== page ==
Recoil Review

Recoil Review

Apr 18, 2011

Developer: Chipsteam
Price: US$0.99
Version: 1.0
App Reviewed on: Motorola Droid X

Recoil is a time-waster; it is an affair that lasts minutes and doesn’t overstay its welcome. However, it represents an interesting conundrum. As a simple, physics-based game featuring a dot amidst a scrambled mess of lines, are the extremely basic rules and visuals too simple to be entertaining? And, if so, is it at least fun? These are questions I keep asking myself as I play it.

Recoil is like playing some piece of abstract art where the lines and dots suddenly spring to life and become game pieces. The idea is to aim the dot at the lines, like aiming a cue ball in a game of billiards, then clear the lines by hitting them in a set number of “shots” to advance to the next level. You want to clear as many lines as you can on each shot to rack up as many points as possible. It’s brain-dead simple. So, thankfully, there a number of obstacles to make it more of a challenge. Scattered among the lines are a bunch of other dots, or “nodes” that can be cleared by eliminating the lines attached to them. The white nodes act as bumpers, sending your dot in other directions and potentially wasting your shot. The red nodes create new lines when you hit them, escalating the difficulty until it becomes impossible to clear all the lines. Obviously, you want to avoid those.

As for how the game controls, the dot’s movement can be somewhat unpredictable. You might be trying to make a bank shot to place the ball exactly where you want it, but, for whatever reason, it ends up bouncing off in a direction you didn’t want it to go. It’s a little frustrating. Making things more difficult, the dot tends to “teleport” at random. It just suddenly disappears and reappears somewhere else. The game does warn you that this will happen, though, so it’s not a bug; just a quirk to make the game more interesting.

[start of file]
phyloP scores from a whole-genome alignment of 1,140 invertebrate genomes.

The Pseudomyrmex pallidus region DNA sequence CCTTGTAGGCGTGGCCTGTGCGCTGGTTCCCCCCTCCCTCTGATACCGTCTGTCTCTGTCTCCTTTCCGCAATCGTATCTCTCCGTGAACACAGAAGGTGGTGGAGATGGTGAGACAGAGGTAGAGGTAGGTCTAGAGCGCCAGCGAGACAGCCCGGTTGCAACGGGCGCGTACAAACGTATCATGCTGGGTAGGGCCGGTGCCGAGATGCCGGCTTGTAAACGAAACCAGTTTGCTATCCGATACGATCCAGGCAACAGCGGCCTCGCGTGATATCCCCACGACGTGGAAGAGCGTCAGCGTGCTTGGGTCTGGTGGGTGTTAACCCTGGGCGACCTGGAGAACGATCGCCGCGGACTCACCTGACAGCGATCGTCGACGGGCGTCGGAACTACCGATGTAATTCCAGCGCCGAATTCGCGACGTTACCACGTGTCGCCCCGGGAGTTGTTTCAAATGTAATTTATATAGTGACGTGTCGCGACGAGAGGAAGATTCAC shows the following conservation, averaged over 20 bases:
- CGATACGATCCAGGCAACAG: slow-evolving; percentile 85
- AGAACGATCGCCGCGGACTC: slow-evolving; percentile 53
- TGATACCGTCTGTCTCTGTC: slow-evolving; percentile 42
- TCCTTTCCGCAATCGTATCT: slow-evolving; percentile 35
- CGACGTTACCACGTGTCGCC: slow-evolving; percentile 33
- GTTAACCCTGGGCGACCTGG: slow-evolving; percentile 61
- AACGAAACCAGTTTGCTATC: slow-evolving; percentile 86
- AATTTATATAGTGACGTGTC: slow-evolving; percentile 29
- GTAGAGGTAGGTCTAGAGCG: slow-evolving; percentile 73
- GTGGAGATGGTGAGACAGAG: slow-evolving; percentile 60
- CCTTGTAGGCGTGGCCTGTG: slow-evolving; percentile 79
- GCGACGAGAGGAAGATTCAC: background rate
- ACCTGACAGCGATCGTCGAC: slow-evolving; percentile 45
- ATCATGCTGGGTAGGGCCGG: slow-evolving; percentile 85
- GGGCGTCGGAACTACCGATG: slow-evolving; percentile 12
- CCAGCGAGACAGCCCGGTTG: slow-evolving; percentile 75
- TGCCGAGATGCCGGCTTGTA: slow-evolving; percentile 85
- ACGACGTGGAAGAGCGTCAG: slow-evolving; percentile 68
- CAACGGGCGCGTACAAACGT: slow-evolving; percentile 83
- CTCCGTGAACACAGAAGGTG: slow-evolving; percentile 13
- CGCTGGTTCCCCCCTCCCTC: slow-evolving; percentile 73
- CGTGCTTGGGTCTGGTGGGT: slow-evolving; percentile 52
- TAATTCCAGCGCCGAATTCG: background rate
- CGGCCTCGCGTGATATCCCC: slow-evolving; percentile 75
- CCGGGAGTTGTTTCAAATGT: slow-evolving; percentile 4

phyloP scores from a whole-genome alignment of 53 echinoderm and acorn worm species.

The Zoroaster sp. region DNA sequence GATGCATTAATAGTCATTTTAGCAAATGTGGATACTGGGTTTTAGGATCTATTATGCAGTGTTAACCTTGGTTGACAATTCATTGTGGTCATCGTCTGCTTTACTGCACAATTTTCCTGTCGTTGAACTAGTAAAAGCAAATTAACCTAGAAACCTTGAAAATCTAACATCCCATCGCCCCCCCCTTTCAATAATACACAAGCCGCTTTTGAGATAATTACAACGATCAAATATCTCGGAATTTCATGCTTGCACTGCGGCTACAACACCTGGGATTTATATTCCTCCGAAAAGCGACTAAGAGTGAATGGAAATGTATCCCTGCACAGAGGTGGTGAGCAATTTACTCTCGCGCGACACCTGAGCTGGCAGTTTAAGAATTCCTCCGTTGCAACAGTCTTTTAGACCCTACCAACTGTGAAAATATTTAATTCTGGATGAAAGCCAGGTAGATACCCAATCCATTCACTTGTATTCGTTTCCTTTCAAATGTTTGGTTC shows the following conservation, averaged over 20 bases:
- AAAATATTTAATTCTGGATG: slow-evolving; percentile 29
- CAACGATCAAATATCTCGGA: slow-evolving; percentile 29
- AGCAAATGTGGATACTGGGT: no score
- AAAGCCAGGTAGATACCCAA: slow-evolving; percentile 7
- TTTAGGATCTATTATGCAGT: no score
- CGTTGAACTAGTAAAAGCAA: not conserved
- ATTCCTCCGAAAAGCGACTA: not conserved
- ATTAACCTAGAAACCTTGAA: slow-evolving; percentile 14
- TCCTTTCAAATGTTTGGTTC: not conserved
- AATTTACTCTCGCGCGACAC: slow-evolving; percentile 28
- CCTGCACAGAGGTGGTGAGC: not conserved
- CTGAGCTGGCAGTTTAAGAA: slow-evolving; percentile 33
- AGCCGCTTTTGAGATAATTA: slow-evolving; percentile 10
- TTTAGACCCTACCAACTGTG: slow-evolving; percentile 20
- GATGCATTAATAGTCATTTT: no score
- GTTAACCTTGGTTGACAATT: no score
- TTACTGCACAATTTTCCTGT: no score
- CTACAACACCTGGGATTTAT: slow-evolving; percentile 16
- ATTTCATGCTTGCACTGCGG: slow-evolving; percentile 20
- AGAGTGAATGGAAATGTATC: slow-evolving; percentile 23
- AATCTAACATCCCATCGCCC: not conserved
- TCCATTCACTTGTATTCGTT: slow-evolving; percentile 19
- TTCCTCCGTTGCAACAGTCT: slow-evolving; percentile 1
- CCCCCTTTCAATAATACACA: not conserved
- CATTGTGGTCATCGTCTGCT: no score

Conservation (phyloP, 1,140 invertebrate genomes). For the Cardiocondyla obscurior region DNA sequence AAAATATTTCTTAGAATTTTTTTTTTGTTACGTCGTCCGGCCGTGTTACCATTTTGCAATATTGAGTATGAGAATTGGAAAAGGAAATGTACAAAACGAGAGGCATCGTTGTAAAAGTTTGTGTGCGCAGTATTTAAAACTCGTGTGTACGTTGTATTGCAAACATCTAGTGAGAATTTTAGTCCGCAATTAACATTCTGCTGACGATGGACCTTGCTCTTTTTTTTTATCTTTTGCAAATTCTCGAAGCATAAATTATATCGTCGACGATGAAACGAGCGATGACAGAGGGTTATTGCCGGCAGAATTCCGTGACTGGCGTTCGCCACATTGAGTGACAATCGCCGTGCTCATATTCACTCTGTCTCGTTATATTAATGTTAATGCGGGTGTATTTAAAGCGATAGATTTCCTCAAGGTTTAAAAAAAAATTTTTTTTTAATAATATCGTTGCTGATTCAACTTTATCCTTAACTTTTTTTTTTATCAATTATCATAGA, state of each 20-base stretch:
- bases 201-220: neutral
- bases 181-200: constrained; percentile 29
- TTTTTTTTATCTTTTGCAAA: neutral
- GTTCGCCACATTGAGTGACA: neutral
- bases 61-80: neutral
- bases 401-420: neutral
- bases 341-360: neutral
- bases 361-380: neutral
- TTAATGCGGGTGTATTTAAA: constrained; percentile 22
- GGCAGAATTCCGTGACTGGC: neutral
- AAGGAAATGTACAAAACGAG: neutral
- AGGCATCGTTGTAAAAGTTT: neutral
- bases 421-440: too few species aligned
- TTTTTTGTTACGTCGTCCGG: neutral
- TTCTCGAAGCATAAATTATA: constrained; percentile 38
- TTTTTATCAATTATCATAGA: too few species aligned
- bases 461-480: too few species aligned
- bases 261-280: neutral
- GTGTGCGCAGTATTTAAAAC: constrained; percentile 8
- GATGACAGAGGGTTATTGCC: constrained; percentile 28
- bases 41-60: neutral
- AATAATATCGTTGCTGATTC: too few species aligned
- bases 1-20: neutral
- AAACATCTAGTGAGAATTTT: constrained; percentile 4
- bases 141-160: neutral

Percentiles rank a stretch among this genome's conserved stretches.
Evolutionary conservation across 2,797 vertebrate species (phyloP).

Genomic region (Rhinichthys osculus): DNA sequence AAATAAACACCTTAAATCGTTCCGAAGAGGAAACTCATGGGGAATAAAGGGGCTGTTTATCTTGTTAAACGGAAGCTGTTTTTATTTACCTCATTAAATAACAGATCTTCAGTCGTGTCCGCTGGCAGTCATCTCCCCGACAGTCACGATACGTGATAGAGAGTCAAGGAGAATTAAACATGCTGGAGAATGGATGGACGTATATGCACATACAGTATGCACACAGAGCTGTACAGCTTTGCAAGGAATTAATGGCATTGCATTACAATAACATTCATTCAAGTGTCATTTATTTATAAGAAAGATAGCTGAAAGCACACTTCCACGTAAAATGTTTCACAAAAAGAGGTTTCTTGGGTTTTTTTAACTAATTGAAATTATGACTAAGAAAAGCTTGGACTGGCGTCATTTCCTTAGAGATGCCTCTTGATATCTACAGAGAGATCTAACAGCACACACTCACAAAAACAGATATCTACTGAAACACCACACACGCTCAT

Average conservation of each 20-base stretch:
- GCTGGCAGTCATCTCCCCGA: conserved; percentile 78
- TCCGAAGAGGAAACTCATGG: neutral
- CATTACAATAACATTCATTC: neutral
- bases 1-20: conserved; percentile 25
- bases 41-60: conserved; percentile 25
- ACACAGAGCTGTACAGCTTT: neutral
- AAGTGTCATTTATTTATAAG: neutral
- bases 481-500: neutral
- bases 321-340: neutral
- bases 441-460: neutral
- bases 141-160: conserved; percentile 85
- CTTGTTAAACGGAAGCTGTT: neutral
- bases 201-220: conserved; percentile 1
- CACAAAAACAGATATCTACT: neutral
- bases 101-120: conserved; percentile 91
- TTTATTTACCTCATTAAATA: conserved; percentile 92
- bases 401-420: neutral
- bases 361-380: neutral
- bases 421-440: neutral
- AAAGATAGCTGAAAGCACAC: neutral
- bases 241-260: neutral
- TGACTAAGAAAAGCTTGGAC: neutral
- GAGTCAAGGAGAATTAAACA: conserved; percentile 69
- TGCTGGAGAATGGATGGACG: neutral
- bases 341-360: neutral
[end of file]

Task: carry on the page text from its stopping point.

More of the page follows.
That brings me back to my main point, though. Is Recoil fun, or just interesting? I think you can make arguments for each. Trying to get as many points as you can while working within the rules of the game to overcome the challenges presented is fun, but the game appeals to me on a different level.

Recoil makes me think of some abstract art paintings I saw when I was a kid. It reminds me of the way I’d look at those paintings, imagining some kind of ruleset in my mind to guide the world in that painting and how it would work if it were to suddenly come to life. What if those dots were billiard balls, and what if you ran the balls into the lines, allowing them to bounce all over the place? For a brief moment, it stirs the imagination and makes me forget that I’m just killing time on my phone. But, that moment passes, and I’m left looking for something else to do. That just about sums up the entire experience.